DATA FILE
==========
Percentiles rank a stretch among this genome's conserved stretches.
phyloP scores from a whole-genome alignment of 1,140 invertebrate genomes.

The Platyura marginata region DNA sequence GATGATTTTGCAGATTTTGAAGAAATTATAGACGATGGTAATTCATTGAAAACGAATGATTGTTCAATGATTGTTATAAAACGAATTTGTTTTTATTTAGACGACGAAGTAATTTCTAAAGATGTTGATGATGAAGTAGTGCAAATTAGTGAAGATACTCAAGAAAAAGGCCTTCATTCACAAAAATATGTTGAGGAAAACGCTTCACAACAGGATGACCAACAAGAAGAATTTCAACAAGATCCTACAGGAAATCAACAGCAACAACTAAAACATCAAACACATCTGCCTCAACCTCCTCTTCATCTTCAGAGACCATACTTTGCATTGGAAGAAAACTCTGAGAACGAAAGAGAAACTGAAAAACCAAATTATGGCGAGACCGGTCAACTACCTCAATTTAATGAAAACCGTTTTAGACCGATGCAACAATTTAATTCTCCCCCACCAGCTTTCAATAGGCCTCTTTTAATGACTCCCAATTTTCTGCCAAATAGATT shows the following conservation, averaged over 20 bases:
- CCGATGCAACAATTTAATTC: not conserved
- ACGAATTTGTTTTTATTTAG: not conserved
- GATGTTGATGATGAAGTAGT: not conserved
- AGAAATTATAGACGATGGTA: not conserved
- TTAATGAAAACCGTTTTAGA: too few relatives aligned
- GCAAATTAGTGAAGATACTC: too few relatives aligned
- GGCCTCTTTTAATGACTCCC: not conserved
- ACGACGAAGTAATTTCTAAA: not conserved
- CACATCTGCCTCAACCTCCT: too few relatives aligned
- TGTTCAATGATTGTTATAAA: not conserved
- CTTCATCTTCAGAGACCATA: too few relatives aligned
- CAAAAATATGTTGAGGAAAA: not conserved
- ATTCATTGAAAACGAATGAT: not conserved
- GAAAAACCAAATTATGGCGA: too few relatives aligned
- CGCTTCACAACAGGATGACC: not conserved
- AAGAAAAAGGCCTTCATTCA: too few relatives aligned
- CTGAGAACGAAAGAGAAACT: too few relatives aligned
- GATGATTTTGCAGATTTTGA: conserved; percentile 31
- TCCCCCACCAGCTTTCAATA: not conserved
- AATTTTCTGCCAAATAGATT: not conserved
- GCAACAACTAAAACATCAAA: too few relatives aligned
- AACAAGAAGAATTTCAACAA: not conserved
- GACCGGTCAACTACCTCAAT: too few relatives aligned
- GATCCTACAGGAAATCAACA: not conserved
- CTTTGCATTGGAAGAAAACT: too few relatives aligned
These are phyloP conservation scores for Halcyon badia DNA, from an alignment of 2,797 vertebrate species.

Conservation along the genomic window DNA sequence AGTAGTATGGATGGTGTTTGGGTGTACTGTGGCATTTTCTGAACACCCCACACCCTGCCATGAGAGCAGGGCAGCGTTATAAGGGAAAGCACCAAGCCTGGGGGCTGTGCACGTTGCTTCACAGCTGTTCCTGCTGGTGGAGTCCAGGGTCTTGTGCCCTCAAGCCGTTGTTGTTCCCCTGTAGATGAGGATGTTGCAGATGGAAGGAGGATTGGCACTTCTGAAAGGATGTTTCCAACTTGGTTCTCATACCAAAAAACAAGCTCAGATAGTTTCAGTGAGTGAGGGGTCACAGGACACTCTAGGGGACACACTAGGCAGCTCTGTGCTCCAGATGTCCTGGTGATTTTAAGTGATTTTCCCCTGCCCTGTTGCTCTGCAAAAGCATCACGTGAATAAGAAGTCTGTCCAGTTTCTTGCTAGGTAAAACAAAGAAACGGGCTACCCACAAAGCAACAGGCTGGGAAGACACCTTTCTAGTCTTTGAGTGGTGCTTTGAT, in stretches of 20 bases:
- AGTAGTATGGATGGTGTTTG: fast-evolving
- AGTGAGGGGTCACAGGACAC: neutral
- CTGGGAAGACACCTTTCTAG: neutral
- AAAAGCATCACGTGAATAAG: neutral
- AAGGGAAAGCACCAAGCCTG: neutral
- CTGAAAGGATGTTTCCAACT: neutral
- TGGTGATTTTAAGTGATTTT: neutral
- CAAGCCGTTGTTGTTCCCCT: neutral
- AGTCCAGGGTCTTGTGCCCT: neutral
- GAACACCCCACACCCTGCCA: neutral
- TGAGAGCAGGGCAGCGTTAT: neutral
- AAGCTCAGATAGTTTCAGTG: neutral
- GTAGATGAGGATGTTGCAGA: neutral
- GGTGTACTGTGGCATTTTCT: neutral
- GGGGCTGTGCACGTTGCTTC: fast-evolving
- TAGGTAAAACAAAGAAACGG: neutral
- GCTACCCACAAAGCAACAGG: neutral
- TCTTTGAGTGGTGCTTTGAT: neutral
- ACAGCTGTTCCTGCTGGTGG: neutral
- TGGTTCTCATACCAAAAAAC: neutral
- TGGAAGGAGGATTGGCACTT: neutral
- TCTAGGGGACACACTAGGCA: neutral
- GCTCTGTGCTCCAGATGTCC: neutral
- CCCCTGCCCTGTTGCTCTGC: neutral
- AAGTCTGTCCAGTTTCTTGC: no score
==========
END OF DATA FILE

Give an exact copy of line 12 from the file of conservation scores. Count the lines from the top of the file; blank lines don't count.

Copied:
- CACATCTGCCTCAACCTCCT: too few relatives aligned